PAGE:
(link opens in new window)

Freedom In Your Lifetime's picture

Throughout history human beings have never had a problem creating housing for themselves. It is just a sign of how fucked up things are that it takes 5+ years of labor for a person to have a house to live in. Once again, the only reason this is the current reality is because of industry imposed government regulations and 'laws'. Go long Cobb, earthships, adobe, earth bags, even straw bales and make a house with resources from you own land instead of asia. http://russellbybee.hubpages.com/hub/For-Those-Frustrated-with-the-Curre...


MisterMousePotato's picture

I haven't seen the movie, but I did see pictures of the sets Peter Jackson made for The Hobbit.

What's wrong with that?

Biggest impediment in life is .GOV. Building codes running to thousands of pages and real property taxes. Doing something about them is the first thing needed for liberty.

So what if someone wants to live in a tent? It's not always a matter of economic necessity (Muammar Gaddafi, for instance).

Dr. Engali's picture

But an anyliston CNBC this morning said that the U.S. Consumer was 'getting richer' because home prices were going up. Surely he can't be wrong.

IllusionOfChoice's picture

Dr. Housing Bubble made the argument sometime back that rates going up will bring home prices down - which is great for anyone who doesn't own and wants to get in, especially if they have cash waiting. His argument was that the market has to respond to interest rates going up by dropping prices because people simply cannot afford to pay more, and the inverse was that rates going down allowed home values to appreciate.

This seems to be just one more way that the Fed losing control of interest rates endangers our glorious recovery.

Cheeseus Sonofdog's picture

What does it mean to flippers who blew their wad of cash? Will they make the profits on that flip they had figured into their overbidding? Will they regret buying a declining asset when deleveraging hasn't finished yet? The sucker they planned on buying with a mortgage might not be there. Somebody gonna get stuck.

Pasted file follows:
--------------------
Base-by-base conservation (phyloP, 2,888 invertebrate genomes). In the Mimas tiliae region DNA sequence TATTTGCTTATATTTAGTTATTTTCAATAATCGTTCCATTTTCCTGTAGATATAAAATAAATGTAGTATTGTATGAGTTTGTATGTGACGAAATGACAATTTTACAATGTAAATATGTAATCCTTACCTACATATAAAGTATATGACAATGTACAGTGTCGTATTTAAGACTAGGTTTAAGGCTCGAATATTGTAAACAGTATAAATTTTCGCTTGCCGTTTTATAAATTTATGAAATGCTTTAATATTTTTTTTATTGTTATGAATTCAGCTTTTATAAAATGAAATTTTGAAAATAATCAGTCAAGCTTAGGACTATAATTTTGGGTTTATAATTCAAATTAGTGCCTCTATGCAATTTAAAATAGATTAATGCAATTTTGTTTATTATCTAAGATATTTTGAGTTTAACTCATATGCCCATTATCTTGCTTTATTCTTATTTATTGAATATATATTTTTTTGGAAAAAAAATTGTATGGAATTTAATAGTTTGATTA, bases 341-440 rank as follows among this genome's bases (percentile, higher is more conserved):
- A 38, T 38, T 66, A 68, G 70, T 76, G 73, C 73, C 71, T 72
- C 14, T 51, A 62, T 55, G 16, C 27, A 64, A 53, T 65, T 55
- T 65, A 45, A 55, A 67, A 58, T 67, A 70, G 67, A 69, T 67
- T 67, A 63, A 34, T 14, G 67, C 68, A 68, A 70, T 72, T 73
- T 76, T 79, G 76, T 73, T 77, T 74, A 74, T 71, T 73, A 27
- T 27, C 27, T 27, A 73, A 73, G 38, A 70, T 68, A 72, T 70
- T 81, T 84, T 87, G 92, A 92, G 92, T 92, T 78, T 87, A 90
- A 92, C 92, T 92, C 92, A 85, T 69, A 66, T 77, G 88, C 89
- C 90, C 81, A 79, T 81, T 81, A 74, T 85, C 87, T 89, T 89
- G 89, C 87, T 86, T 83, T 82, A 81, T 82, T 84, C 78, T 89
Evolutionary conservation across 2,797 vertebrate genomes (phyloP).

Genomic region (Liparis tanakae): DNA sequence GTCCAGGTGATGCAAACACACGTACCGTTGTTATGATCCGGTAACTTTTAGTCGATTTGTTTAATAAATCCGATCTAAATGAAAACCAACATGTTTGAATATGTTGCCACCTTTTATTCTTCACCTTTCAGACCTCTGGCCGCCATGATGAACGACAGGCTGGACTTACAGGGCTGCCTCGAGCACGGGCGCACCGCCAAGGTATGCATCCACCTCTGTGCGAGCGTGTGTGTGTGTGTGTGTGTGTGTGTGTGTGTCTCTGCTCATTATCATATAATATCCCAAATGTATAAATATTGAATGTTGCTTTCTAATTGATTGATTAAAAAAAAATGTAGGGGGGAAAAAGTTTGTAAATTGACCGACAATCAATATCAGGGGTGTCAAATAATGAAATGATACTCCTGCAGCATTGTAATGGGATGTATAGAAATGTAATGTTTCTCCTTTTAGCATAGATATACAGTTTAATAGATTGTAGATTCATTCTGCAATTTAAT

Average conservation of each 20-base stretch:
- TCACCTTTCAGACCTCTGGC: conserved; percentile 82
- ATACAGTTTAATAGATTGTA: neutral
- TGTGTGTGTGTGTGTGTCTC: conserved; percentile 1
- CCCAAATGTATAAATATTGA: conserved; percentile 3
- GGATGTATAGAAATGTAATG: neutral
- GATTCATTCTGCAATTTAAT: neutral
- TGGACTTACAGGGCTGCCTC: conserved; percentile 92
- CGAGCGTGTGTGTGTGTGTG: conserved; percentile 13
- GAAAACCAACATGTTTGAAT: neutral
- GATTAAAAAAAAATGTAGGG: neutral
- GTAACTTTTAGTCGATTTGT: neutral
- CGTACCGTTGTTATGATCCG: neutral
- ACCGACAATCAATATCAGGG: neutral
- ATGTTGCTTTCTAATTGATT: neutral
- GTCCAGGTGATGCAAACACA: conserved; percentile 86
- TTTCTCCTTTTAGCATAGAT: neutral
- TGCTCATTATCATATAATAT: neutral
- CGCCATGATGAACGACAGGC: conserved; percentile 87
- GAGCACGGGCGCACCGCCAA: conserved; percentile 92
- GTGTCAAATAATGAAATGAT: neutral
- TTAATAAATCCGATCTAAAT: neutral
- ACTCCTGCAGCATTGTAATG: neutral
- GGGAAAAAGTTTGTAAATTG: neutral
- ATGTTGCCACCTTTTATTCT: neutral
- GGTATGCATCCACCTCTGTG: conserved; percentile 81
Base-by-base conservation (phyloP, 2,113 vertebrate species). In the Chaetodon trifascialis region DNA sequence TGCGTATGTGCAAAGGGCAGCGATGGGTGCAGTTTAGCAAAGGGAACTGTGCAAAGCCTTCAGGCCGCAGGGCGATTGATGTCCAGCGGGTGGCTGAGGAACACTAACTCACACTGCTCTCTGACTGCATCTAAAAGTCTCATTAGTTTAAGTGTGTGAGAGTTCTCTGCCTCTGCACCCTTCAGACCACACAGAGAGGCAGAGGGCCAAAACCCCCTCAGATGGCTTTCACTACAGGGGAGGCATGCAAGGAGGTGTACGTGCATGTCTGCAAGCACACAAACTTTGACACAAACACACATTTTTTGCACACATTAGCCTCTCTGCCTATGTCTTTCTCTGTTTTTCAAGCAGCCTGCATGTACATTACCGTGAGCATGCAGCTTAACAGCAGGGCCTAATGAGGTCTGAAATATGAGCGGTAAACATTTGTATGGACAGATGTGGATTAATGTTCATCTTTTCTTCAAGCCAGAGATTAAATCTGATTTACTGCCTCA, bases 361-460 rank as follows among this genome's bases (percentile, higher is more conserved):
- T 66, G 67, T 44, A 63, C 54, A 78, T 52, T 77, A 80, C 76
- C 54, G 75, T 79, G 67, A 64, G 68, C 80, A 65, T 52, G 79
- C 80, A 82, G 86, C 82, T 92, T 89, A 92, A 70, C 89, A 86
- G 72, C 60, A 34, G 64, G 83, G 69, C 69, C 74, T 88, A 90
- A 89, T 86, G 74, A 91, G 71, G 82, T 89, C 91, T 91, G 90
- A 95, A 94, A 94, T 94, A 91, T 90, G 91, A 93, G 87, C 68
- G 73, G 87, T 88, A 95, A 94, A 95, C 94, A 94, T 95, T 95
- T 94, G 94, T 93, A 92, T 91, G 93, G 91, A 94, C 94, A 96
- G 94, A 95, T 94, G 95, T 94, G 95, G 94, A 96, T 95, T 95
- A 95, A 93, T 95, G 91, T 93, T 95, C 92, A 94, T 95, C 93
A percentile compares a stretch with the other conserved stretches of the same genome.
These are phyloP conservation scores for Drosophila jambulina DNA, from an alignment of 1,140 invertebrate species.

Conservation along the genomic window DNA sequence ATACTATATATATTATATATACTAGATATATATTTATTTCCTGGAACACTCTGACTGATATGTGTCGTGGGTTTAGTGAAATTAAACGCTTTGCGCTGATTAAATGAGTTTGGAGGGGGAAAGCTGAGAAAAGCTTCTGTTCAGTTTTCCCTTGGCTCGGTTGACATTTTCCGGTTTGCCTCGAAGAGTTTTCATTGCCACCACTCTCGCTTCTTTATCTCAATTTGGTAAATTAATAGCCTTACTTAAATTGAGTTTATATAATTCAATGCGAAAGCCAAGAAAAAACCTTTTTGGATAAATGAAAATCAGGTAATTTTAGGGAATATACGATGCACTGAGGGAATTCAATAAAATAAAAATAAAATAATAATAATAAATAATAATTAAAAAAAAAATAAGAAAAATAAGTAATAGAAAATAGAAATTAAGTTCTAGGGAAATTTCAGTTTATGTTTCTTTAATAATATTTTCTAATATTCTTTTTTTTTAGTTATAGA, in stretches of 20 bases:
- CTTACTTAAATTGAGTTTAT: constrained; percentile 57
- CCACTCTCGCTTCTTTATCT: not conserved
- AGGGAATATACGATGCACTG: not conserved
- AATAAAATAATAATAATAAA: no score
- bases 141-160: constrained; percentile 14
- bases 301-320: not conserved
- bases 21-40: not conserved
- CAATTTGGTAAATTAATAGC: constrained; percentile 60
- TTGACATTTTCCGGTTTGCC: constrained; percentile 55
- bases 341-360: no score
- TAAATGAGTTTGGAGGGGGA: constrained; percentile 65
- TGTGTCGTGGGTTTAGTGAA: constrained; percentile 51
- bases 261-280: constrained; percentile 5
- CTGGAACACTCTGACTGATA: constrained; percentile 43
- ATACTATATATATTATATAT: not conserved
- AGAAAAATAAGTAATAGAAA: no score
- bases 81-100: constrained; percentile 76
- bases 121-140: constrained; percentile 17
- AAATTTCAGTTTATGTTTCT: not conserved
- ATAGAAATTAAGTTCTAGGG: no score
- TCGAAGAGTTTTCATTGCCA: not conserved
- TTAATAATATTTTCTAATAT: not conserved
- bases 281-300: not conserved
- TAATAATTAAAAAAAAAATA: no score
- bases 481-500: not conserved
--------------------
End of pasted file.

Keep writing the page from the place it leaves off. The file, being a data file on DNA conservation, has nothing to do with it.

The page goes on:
Peter Pan's picture

I believe that people fail to apprecate that the printing machine will once again be cranked up. If it isn't the effect will be so devestating that failures in everything across the board that carries debt will be witnessed. That includes banks. Gold will therefore more than hold its relative value and probably its nominal value. Perhaps it might even rise.

If the presses across the world start whirring then everything will levitate for a while only as everyone attempts to cash in befre the final crunch.

Monedas's picture

This roaring RE bubble must be reigned in !

devo's picture

It seems like PM investors will take their loses in a few days, and housing/stock investors will take them over decades via property and gain taxes + inflation, interest rate manipulation, etc. The latters' loses will be "hidden" behind nominal price increases or flatlining prices, so they'll feel they did okay. It has to be this way to keep faith in those assets, since those assets are our economy.

Peter Pan's picture

Housing losses will be quiteimmediate and savage if rtes increase because cash flow will be devestated.

In the days ahead gold may suffer more as leveraged gold traders feel the pinch and sell otherwise those that have bought will stick it out at least for a while.

Cheeseus Sonofdog's picture

Another shock buyers may have is property taxes. If prices are up 20% their property taxes may be too. Doubt they were budgeting in that little surprise. Especially flippers who can't get homestead exemptions...